Content said he was pushed into the police car without any regard for his disabilities. He said he was then told by officer Boutin that he was “handicapped in the head.” The officers gave Content a $127 ticket for using a cell phone while driving, which Content has contested.

Content realized the footage from his phone was gone after speaking with the gas station clerk, who asked Content about the incident. He wanted to show the clerk the video, which was no longer there. Initially panicked, Content asked the clerk if he could take a look at the surveillance footage at the gas station and was told to come back the next day when the clerk’s manager would be there.

This is not Content’s first run-in with the cops. In 2014, police officers falsely identified him as a black male suspect they had been searching for. He was arrested and detained before they realized they had the wrong person.

Content said he has been trying to track the number of times police have stopped him since June 2016 but has stopped since the incident this past May. However, he said in the past, he would be stopped three times in a five-day span.

Moving forward, Content said he simply wants to go back to a normal life.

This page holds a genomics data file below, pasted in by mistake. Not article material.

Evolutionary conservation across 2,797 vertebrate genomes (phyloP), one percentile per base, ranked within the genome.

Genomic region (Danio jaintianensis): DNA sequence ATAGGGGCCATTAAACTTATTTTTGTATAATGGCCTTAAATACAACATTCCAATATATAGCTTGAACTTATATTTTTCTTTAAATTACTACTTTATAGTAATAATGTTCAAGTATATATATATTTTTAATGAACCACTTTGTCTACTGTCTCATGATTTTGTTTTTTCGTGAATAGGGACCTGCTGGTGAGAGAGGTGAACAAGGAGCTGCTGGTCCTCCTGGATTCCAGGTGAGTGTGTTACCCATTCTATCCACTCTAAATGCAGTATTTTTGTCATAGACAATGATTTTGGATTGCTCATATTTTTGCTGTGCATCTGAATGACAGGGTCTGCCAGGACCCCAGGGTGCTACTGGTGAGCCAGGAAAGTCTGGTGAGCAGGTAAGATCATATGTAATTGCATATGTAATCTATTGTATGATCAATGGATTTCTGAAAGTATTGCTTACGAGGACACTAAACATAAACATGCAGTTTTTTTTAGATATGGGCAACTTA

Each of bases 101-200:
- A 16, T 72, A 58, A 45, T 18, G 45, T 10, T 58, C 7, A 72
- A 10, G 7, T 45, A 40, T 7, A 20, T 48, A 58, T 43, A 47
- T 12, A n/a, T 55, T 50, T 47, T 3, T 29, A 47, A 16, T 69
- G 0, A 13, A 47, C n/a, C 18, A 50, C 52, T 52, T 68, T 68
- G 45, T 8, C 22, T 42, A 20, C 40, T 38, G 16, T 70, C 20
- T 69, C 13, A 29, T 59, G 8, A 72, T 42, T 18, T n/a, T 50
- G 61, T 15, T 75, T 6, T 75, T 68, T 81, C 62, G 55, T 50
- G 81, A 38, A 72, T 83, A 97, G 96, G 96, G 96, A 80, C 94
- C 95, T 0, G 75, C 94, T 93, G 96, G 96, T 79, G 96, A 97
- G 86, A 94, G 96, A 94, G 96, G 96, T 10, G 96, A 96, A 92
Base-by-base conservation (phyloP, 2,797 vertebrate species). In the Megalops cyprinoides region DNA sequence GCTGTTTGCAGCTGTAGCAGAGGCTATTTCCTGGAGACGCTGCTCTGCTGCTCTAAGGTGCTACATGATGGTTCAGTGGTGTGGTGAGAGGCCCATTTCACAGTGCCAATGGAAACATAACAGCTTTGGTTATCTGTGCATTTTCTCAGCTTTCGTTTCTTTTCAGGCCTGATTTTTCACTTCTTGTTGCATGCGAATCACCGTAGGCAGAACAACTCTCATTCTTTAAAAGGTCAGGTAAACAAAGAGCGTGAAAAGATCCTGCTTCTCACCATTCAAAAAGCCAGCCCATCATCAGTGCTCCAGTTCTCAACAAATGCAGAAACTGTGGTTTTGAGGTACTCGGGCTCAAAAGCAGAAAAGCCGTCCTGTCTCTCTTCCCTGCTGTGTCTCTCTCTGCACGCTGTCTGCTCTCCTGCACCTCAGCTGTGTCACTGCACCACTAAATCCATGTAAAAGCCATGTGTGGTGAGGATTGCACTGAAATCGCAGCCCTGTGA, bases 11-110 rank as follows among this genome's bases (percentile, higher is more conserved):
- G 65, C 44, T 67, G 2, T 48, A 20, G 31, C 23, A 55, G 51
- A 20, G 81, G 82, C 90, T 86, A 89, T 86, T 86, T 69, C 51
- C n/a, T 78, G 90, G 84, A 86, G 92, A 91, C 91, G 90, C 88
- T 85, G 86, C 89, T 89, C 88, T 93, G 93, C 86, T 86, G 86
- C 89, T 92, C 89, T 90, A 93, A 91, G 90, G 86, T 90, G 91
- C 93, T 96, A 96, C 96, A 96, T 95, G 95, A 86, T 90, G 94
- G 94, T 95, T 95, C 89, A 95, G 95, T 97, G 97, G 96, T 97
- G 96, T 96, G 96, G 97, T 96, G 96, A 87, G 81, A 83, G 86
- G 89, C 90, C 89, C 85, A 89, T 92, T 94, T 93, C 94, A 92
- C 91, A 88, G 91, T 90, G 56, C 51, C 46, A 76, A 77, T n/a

“I want my voice to be heard, I want to be able to go out on the streets and live like a normal human being,” he said. “I mean like, this is not the first time, I know it’s not going to be the last time but I’m hoping it’s the last time.”

Earlier this year, two court rulings determined that police officers cannot legally erase video footage from people’s electronic devices. In Larochelle v. Sarno, the police ethics commission won an appeal overturning a decision initially stating that police officers didn’t have to face any disciplinary action after they forced a man to give them his phone and delete videos of the officers on duty. The commission ruled “the officers had no valid reason to detain the victim or use force. … As to the the demand to delete the pictures, the officers had no legal basis to ask for the deletion of the pictures.”

In Commissaire à la déontologie policière v. Ledoux, a man was stopped for making an illegal U-turn, which police said was clearly marked by a sign on the road. The man took a photo of the sign to see what it said. The case states the officers “request is to see the pictures in an aggressive manner and orders the photos to be deleted.” However, it was determined the police officers didn’t have the right to make that request because it violated the Quebec police ethics code.

On Wednesday, a Côte-des-Neiges man who was handcuffed and wrestled to the ground by Montreal police in a case of mistaken identity says he was angry that his complaint to the Quebec police ethics commission had been dismissed.

Errol Burke, a 54-year-old illustrator, said he entered a dépanneur to buy milk last February when police officers threw him to the ground, pointed their pistols at him and dragged him outside.